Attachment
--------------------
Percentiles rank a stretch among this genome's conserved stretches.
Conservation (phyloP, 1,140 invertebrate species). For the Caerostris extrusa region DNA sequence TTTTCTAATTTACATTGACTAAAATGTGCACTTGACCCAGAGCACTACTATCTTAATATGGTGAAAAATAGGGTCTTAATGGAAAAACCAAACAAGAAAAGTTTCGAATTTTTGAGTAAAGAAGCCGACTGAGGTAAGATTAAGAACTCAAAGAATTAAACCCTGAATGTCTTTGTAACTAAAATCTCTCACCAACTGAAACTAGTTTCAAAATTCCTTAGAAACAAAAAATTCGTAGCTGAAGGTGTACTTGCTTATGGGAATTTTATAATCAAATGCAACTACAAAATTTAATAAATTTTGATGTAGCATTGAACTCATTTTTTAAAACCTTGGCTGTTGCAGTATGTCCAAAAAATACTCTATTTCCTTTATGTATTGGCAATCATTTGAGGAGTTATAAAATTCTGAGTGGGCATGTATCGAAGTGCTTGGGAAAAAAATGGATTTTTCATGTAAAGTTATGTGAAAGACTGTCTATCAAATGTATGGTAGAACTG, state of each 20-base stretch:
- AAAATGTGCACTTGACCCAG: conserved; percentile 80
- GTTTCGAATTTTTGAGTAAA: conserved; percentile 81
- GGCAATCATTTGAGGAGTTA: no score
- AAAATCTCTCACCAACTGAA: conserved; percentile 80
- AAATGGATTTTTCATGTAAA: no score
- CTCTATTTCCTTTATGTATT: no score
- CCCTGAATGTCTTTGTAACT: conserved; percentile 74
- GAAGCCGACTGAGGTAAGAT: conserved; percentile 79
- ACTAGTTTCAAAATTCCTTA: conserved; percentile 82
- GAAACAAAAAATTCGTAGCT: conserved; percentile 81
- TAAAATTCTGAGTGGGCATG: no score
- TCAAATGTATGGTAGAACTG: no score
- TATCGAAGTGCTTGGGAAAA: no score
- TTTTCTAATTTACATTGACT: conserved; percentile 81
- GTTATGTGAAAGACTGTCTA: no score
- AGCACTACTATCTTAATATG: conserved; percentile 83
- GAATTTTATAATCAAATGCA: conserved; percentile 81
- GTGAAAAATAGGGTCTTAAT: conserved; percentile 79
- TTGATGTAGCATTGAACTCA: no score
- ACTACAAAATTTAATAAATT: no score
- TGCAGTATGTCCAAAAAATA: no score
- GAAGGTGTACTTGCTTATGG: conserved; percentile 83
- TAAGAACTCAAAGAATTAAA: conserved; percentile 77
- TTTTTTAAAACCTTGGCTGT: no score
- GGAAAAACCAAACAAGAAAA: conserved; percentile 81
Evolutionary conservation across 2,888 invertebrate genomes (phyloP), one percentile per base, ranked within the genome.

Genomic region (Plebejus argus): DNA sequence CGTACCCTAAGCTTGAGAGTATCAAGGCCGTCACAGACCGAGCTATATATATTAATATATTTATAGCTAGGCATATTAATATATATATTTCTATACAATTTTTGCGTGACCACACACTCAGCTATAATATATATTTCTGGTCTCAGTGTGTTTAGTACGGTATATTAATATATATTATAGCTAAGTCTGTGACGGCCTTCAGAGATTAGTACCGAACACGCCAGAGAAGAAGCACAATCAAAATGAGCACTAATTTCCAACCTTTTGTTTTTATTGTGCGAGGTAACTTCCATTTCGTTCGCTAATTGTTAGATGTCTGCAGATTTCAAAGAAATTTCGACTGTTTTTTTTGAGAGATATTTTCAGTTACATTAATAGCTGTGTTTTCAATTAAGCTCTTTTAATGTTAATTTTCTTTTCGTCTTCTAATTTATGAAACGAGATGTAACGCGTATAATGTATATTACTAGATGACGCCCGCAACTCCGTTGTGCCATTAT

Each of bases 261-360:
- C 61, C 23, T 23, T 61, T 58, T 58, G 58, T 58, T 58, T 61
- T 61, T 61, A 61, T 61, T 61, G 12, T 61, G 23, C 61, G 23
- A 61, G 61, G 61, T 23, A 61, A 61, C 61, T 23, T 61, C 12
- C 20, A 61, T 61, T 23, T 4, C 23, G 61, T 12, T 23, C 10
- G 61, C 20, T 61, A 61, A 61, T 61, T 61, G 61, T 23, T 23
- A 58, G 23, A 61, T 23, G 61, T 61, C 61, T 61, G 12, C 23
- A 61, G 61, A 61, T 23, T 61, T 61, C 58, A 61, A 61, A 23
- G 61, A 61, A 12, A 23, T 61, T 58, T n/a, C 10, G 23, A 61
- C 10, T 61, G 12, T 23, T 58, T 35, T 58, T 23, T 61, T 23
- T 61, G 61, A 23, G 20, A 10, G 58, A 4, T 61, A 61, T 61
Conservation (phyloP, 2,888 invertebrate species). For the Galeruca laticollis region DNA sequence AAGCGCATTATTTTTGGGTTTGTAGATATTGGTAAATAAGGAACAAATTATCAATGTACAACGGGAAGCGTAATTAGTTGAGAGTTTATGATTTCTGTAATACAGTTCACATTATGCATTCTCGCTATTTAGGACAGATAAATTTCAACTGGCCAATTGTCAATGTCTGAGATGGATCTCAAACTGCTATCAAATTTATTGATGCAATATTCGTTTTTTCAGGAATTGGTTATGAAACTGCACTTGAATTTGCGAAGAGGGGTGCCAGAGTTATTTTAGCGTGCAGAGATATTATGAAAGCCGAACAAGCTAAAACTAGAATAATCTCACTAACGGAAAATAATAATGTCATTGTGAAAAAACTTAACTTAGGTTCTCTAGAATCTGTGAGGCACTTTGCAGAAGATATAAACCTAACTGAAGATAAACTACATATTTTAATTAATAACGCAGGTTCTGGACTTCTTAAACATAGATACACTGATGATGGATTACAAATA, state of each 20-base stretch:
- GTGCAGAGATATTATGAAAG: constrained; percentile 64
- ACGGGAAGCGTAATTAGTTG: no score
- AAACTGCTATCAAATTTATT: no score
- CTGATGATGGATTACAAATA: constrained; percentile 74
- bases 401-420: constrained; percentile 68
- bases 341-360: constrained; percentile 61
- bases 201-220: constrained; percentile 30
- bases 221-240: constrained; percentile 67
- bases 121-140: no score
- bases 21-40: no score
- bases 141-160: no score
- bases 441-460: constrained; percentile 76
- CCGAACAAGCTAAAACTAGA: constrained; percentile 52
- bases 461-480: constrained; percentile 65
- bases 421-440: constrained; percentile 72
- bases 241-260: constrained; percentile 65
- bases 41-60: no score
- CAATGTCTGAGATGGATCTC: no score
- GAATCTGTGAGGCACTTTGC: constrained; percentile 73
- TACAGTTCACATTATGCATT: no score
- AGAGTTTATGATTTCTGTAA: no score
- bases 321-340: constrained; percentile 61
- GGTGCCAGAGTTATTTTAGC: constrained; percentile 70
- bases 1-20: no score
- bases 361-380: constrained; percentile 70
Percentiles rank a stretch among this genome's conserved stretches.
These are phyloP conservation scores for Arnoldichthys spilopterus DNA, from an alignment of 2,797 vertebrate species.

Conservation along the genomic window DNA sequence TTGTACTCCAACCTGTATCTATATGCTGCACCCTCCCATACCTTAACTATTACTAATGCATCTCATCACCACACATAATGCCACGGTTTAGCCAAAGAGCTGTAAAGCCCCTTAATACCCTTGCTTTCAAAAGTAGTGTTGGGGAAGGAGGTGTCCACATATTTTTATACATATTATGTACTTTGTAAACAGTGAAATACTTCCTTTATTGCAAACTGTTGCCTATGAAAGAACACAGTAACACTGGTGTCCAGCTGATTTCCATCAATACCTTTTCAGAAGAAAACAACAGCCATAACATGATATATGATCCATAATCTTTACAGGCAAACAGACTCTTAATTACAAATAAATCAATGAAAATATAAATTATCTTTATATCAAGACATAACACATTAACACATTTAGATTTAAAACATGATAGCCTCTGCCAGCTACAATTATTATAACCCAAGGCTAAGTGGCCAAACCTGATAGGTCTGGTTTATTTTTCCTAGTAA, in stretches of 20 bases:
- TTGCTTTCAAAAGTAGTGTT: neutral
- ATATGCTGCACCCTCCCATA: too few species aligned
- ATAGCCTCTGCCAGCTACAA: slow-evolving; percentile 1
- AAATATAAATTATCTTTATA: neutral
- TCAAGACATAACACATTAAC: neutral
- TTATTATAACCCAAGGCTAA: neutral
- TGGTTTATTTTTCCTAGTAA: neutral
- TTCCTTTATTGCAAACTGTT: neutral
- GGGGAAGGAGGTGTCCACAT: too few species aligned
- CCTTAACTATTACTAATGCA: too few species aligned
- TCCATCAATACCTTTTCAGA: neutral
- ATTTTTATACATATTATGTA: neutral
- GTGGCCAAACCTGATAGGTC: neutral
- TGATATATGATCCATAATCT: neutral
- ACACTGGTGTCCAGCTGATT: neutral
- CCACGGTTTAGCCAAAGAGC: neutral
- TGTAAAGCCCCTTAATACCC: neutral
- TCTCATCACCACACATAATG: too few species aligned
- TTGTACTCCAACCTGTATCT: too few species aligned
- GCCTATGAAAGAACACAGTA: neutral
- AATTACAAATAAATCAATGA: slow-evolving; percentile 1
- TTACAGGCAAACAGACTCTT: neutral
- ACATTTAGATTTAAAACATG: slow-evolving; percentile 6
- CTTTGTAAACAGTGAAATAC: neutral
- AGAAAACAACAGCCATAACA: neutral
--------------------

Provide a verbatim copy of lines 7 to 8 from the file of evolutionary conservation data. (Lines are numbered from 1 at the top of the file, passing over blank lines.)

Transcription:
- AAATGGATTTTTCATGTAAA: no score
- CTCTATTTCCTTTATGTATT: no score